As blockchain revolutionizes traditional financial services, distributed ledger technology is creating new opportunities in other arenas as well.

Today, just about everyone knows about Uber, and many people use it. Now comes Abra, billing itself as the Uber of digital cash. Abra is a blockchain-based digital wallet that enables people to store digital cash on their smartphones and then send it to someone else’s phone, across the street or a continent away – essentially turning people into human ATMs.

Abra is among many examples of blockchain’s potential impact on how we live and do business. Another is Slock.it, which helps disintermediate third parties from a transaction. Built atop Ethereum blockchain, Slock enables owners to rent their property or assets directly to users based on a smart lock. The lock is activated when the renter deposits money, while the owner retains control using a smartphone.

Blockchain-based BitNation is helping Syrian refugees as they migrate across countries. The company’s emergency digital ID provides refugees with a way to identify and authenticate themselves. Refugees also are provided a bitcoin-based Visa card, which allows them to receive money sent to them during their journey. For a small fee, money can be transmitted along digital corridors around the world, efficiently with little friction.

Authenticate goodsBlockchain can help authenticate goods as well as people. Earlier this year, a European wine grower was fined for passing off some four million bottles of Spanish wine as being French. Application of blockchain technology could be a major deterrent to such scams. Fine wine vendor Vinfolio is urging wine makers to tie their bottles to bitcoin. The bitcoin changes hands as the wine bottle is sold from distributor to distributor, validating its point of origin.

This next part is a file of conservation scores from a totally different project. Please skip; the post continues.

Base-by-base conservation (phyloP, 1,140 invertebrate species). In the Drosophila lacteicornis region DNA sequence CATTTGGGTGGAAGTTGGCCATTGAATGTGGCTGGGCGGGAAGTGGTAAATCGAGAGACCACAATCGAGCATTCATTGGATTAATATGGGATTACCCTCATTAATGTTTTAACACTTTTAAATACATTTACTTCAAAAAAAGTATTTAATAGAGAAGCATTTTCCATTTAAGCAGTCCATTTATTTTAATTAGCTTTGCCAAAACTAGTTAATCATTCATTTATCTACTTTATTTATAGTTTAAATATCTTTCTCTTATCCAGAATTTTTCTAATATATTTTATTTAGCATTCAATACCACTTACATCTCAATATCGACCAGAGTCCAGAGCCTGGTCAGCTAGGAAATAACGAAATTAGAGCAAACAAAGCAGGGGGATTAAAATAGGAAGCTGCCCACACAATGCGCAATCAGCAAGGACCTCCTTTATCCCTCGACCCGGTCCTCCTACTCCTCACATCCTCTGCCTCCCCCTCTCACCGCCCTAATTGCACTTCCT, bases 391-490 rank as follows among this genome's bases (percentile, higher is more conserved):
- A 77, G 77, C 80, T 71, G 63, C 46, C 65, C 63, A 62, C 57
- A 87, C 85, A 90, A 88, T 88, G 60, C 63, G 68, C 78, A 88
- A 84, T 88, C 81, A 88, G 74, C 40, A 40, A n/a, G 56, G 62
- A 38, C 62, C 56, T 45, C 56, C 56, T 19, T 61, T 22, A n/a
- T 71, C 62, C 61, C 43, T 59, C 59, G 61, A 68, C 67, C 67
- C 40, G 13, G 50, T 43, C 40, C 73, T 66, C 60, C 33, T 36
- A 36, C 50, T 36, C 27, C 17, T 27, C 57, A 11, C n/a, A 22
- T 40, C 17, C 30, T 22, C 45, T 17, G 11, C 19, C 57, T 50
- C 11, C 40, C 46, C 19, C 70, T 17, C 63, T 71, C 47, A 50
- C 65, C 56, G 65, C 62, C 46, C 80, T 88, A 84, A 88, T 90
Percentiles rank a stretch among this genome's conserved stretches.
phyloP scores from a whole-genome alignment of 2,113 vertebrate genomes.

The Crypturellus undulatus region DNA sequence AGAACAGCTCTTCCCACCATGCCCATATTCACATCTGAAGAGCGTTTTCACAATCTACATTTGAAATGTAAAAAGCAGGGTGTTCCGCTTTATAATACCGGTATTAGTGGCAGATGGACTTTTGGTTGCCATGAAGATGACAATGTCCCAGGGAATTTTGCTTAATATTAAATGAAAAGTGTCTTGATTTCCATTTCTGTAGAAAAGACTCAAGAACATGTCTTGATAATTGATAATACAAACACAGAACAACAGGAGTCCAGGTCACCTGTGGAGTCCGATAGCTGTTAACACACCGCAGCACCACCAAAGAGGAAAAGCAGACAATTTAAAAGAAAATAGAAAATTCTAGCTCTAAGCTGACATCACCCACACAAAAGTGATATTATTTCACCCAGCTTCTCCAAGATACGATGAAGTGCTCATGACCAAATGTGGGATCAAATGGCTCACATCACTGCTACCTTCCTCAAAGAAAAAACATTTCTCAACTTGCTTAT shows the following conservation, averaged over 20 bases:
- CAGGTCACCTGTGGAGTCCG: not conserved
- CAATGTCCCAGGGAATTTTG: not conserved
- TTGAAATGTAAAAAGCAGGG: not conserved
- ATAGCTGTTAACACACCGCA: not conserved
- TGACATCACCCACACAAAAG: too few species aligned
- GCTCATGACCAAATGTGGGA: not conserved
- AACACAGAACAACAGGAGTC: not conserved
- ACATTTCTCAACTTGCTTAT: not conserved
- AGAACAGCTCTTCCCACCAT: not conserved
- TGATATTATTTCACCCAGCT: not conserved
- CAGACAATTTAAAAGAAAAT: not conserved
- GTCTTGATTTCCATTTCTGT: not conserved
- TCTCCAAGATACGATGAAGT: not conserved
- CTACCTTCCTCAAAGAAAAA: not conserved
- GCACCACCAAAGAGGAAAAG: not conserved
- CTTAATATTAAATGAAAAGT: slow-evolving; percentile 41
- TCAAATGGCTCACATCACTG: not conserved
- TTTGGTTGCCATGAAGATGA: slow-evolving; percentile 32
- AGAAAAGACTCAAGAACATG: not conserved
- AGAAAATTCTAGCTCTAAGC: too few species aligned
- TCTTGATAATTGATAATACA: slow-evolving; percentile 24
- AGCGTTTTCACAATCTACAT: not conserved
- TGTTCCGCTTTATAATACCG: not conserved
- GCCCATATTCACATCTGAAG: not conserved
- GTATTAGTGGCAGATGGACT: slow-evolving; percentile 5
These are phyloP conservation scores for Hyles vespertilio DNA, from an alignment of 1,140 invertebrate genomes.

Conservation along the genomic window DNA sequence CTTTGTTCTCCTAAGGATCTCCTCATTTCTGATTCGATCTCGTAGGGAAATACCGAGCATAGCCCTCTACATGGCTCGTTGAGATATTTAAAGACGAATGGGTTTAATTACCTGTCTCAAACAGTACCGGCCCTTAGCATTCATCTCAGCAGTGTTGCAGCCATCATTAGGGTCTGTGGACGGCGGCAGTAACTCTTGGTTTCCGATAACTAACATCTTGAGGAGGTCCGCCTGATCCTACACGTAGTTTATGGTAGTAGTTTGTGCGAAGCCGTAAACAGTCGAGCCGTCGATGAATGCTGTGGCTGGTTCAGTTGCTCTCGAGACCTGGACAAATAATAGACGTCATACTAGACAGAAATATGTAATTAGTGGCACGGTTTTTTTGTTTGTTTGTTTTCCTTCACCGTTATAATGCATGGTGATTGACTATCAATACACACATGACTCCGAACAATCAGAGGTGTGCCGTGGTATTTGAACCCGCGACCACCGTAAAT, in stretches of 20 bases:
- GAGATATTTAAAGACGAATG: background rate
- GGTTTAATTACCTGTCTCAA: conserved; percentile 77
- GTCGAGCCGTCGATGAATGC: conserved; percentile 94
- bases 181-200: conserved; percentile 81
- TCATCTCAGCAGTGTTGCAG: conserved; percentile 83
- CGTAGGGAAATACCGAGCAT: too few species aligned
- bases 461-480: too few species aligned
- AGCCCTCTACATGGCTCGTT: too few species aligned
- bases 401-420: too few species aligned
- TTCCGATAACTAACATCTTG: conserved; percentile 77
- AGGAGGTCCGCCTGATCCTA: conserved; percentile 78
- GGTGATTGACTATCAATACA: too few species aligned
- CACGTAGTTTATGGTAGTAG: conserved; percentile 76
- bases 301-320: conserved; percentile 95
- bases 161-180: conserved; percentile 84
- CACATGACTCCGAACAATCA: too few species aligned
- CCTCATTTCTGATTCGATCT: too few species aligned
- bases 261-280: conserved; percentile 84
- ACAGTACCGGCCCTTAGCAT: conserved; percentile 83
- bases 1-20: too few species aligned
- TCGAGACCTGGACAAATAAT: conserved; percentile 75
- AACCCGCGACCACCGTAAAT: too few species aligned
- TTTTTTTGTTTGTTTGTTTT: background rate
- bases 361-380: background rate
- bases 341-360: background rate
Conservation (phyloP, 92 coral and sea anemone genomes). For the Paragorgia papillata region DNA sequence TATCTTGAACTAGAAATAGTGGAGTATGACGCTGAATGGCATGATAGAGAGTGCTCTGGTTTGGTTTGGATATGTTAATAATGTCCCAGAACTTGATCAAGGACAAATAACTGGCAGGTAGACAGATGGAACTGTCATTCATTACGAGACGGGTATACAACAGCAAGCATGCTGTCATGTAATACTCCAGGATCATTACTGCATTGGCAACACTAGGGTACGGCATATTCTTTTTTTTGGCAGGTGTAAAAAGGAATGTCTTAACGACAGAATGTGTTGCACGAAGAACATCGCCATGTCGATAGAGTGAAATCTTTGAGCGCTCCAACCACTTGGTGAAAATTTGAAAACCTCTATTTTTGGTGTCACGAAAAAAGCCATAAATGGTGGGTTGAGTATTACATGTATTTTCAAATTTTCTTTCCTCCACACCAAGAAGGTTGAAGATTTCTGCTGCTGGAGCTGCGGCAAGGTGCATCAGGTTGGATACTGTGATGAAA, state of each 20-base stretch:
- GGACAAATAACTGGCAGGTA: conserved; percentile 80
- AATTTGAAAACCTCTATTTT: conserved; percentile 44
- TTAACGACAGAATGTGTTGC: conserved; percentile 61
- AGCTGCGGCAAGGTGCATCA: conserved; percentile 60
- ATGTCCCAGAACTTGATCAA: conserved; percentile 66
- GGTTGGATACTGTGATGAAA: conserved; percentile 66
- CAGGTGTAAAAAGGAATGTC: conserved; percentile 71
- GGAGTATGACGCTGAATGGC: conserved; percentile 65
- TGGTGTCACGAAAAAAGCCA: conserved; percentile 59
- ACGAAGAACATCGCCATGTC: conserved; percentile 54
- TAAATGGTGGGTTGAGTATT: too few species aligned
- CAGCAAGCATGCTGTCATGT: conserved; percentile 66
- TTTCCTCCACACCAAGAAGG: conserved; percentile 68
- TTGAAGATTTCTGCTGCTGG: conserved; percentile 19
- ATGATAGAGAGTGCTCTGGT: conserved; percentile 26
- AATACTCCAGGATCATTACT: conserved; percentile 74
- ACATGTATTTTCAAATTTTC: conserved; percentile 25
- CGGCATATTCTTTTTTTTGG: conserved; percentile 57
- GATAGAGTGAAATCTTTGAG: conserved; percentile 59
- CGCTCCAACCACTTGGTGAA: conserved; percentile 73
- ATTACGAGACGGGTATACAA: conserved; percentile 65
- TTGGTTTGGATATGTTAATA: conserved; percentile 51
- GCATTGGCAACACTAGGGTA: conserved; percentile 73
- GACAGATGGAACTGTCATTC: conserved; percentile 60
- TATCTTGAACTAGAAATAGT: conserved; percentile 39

To help you work off the calories in that great vintage and maintain a healthy lifestyle, blockchain-based Bitwalking converts your steps into digital currency. Earn $1 for every 10,000 steps taken, redeemable at an online store. Then, newly in shape and with bitcoins in the bank, you and your betrothed can seal the bonds of matrimony in a blockchain wedding. Late last year, a US couple was reportedly the first ever to have a blockchain wedding using a marriage contract created and executed on Ethereum. Whether such wedding contracts or Prenups will be legally binding is TBD, but as one of the betrothed noted, “One of these days it will be, as people will want to use this process more and more.”

It’s hard to know what’s coming next for blockchain in the midst of Digital Disruption 2.0, but one thing’s for sure, we’re going to see some other interesting applications.

Have you enjoyed any blockchain stories worth reading? Please share.

Prasad Chintamaneni

Prasad Chintamaneni

Prasad Chintamaneni is President of Banking and Financial Services, leading Cognizant’s largest industry practice globally. Mr. Chintamaneni has led the global Practice... Read more

  • Goran Strangmark

    Very cool examples. Another example in Intrinsic. They help freelancers in the demand economy. From their website (www.intrinsic.world): Intrinsic was founded with the goal of giving users around the world control over their identities and personal data. Leveraging cutting edge technology based on personal data containers, blockchain, credentials and badges, Intrinsic has developed an open framework for identity and authentication across a range of industries, with APIs to power secure credentials, badges, and payments.